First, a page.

Blog #7 Mia w

List ten non-obvious assumptions about your target customers (or organizations) that you need to validate.
1.  We need to validate how mushrooms are perceived in their society. Gross? Luxury? Medicinal?

2. The common way to prepare mushrooms. Dried? Cook? Raw?

3. When mushrooms are eaten? Special occasions? When someone is sick?

4. Do their children eat mushrooms? Common for children to hate mushrooms

5. What kind of mushroom do they eat when available? Would they only trust that one?

6. Do they have easy access cold storage areas?

7.  Would they eat in in portions as a main dish?

8. Would people rather become entrepreneurs or work for a main mushroom production system?

9. What are people’s current knowledge of mushrooms and mushroom production systems?

10. If both their normal wild mushrooms and the other mushrooms are available which would they choose?

List ten hypotheses about your project that you need to test during fieldwork.
1. Is Sierra Leonne too hot for mushroom production?

2. Can we keep things clean enough for no contamination?

3. Are the materials we’re using available in Sierra Leonne?

4. Would the available replacements be sufficient?

5. Would we need to make another DIY pressure cooker?

6. Could they keep a culture going or would they need to keep getting more plugs?

7.  If we find we can cut out some pasteurization steps here would it still be possible over there?

8.  Would we need isopropyl alcohol to make up for their dirty water in simple cleaning steps?

9.  Is it too expensive to make the right growing conditions in Sierra Leonne?

10.  Will the blocks be successful enough to do 2nd rounds of grow runs?

What do you think you bring to your team? How has your perception of your own strengths and weaknesses changed over the course of the class? Please be specific.

I bring past experience of growing up on a mushroom farm to the team. The weakness there is we have access to lots of advanced machinery and resources to refine the mushroom growing process and I cannot translate that process I’m familiar with to these “primitive” methods we have to use. I know many solutions to our problems but the solutions are not feasible with what we are trying to do. That past experience has also blinded me to other options.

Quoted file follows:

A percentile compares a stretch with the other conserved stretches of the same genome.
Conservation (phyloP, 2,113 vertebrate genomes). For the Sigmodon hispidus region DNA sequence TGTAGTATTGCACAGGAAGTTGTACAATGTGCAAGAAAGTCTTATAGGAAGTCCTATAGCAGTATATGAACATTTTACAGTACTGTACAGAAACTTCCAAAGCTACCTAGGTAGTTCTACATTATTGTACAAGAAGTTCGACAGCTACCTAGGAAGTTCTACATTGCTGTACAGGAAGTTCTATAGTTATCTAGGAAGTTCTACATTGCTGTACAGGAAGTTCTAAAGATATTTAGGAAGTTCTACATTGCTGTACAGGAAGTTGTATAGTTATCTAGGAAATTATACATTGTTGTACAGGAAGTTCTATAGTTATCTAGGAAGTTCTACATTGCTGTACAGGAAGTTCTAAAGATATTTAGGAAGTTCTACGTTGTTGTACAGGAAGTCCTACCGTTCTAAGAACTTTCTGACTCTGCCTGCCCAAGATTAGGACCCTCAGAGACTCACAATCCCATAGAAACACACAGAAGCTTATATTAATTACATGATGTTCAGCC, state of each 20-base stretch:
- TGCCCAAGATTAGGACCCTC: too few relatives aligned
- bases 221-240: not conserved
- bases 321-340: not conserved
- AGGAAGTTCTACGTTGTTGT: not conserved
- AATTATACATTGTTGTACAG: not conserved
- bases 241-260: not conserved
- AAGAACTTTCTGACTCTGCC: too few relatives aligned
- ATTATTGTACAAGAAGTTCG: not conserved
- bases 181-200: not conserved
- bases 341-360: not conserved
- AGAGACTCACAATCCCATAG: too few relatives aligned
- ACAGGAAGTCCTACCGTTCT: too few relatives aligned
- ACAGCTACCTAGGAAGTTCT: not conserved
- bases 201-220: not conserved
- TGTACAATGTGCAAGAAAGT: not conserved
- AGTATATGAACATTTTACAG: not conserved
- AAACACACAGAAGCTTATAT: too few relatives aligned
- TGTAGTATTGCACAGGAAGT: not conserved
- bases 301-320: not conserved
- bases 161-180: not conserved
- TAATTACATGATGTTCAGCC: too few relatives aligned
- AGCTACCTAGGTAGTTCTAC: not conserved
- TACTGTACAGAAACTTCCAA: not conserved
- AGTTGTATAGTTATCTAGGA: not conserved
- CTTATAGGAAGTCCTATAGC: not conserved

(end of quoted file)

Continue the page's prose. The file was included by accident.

Blog #6 Mia

One thing I could do to strengthen our presentation is to better cover my slide about why mushrooms offer solutions in Sierra Leonne. There were quite a few comments both by judges and students asking for more explanation which was my job.

A second thing I can do is to have shorter answers to questions that are more to the point instead of elaborating on my answer.

Along with that, a third thing I can do is to not add onto someone else’s answer, and to think more before hand if my addition is really bringing good information.

A fourth thing I can do is to not be frantic to make sure I answer questions solely for the purpose of making sure Marc doesn’t answer everything and take more time to think about a good answer and take the questions I have developed, thought out, efficient answers to.

Fifthly, I could practice my slides more and better compile an outline of what I want to say. In practice, what I said for each slide changed a lot, both in content and order of presenting. With better preparation, I could make sure I cover what I need to in a consistent, logical order.

Sixthly, I could work on my public speaking to better emphasize and communicate the commonly unknown mushroom terms and all of the presentation in general. Stumbling on words detracts from the information so lessening that is a good thing to work on.

Seventhly, I could work on my enthusiasm to better excite the audience on our topic. Specifically, I need to work on ending my slides on an high note as opposed to trailing off and getting softer.

Eighthly, I need to work on my hand gestures to not distract from my speaking and so they look professional and not fidgety or make me look nervous.

Ninthly, I need to work on my language bank. There were a few comments on the use of the word “hopefully” and I don’t know if that was me or not but I need to ingrain it into me to not use words along that line.

Lastly, I need to work on making and memorizing a question bank of questions and answers. We talked about it before hand but never laid out a concrete bank to add too. Being able to review that with more set answers will help to make answers shorter, more to the point, an unnecessary for any group member feel they need to add more after another already answered because everyone would have discussed before hand anyways.

Our work does not require IRB strategy. We are not doing research with human subjects. While we still need to submit a  form to make sure, we are confident that because our work is mushroom production centered, that our project does not apply to the IRB strategy.

A logic model for our venture is with inputs, outputs and outcomes. Our inputs will be funds such as the EPA grant, to fund our research for the best mushroom production process. Other inputs are materials, with getting agricultural waste of rice straw from farmers. Another input is labor. Outputs will depend on our business model. If we sell MSPs, outputs will include mushroom production houses sold. With a central mushroom factory, outputs will be wages paid. For both, a main output will be mushrooms grown. For other outputs, we could measure mushroom production houses paid off, the wages made by the farmer before and after the mushroom house, and how many pounds of mushrooms sold. For outcomes, the goal is a better quality of life, better diet, and better work stability.